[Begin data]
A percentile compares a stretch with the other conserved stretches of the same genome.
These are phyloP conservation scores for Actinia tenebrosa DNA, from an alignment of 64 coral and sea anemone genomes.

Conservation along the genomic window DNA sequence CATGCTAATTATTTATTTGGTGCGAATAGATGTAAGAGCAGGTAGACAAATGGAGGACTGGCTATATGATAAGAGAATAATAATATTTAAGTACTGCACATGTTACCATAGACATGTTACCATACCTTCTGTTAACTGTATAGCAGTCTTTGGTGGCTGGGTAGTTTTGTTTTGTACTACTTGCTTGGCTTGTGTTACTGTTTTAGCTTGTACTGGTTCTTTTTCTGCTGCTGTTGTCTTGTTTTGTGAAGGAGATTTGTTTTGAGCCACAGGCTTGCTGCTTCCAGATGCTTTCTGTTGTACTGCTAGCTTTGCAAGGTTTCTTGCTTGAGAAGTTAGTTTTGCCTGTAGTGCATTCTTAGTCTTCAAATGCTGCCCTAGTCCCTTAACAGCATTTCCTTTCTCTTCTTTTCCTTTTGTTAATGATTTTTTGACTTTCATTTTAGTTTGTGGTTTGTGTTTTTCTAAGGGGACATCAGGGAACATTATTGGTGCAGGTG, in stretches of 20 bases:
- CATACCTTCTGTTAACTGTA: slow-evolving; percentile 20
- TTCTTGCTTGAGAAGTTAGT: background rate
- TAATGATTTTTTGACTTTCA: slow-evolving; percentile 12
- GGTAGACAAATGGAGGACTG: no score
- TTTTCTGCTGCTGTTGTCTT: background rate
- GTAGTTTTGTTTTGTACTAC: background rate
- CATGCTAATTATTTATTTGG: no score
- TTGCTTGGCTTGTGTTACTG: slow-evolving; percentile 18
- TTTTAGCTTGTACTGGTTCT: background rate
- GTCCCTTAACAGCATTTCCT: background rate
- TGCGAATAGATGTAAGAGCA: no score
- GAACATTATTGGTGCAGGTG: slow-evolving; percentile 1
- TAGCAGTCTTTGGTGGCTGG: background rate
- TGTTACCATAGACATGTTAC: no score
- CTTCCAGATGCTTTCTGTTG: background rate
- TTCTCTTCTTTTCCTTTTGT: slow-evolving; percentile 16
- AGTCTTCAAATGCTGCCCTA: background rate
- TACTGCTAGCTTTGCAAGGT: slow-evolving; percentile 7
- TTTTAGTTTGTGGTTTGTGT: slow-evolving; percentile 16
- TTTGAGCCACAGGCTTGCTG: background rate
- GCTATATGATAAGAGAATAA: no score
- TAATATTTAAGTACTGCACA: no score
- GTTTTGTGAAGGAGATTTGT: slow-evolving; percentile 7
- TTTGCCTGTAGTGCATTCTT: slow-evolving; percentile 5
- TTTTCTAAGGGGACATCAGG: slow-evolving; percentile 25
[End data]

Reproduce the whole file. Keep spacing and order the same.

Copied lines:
A percentile compares a stretch with the other conserved stretches of the same genome.
These are phyloP conservation scores for Actinia tenebrosa DNA, from an alignment of 64 coral and sea anemone genomes.

Conservation along the genomic window DNA sequence CATGCTAATTATTTATTTGGTGCGAATAGATGTAAGAGCAGGTAGACAAATGGAGGACTGGCTATATGATAAGAGAATAATAATATTTAAGTACTGCACATGTTACCATAGACATGTTACCATACCTTCTGTTAACTGTATAGCAGTCTTTGGTGGCTGGGTAGTTTTGTTTTGTACTACTTGCTTGGCTTGTGTTACTGTTTTAGCTTGTACTGGTTCTTTTTCTGCTGCTGTTGTCTTGTTTTGTGAAGGAGATTTGTTTTGAGCCACAGGCTTGCTGCTTCCAGATGCTTTCTGTTGTACTGCTAGCTTTGCAAGGTTTCTTGCTTGAGAAGTTAGTTTTGCCTGTAGTGCATTCTTAGTCTTCAAATGCTGCCCTAGTCCCTTAACAGCATTTCCTTTCTCTTCTTTTCCTTTTGTTAATGATTTTTTGACTTTCATTTTAGTTTGTGGTTTGTGTTTTTCTAAGGGGACATCAGGGAACATTATTGGTGCAGGTG, in stretches of 20 bases:
- CATACCTTCTGTTAACTGTA: slow-evolving; percentile 20
- TTCTTGCTTGAGAAGTTAGT: background rate
- TAATGATTTTTTGACTTTCA: slow-evolving; percentile 12
- GGTAGACAAATGGAGGACTG: no score
- TTTTCTGCTGCTGTTGTCTT: background rate
- GTAGTTTTGTTTTGTACTAC: background rate
- CATGCTAATTATTTATTTGG: no score
- TTGCTTGGCTTGTGTTACTG: slow-evolving; percentile 18
- TTTTAGCTTGTACTGGTTCT: background rate
- GTCCCTTAACAGCATTTCCT: background rate
- TGCGAATAGATGTAAGAGCA: no score
- GAACATTATTGGTGCAGGTG: slow-evolving; percentile 1
- TAGCAGTCTTTGGTGGCTGG: background rate
- TGTTACCATAGACATGTTAC: no score
- CTTCCAGATGCTTTCTGTTG: background rate
- TTCTCTTCTTTTCCTTTTGT: slow-evolving; percentile 16
- AGTCTTCAAATGCTGCCCTA: background rate
- TACTGCTAGCTTTGCAAGGT: slow-evolving; percentile 7
- TTTTAGTTTGTGGTTTGTGT: slow-evolving; percentile 16
- TTTGAGCCACAGGCTTGCTG: background rate
- GCTATATGATAAGAGAATAA: no score
- TAATATTTAAGTACTGCACA: no score
- GTTTTGTGAAGGAGATTTGT: slow-evolving; percentile 7
- TTTGCCTGTAGTGCATTCTT: slow-evolving; percentile 5
- TTTTCTAAGGGGACATCAGG: slow-evolving; percentile 25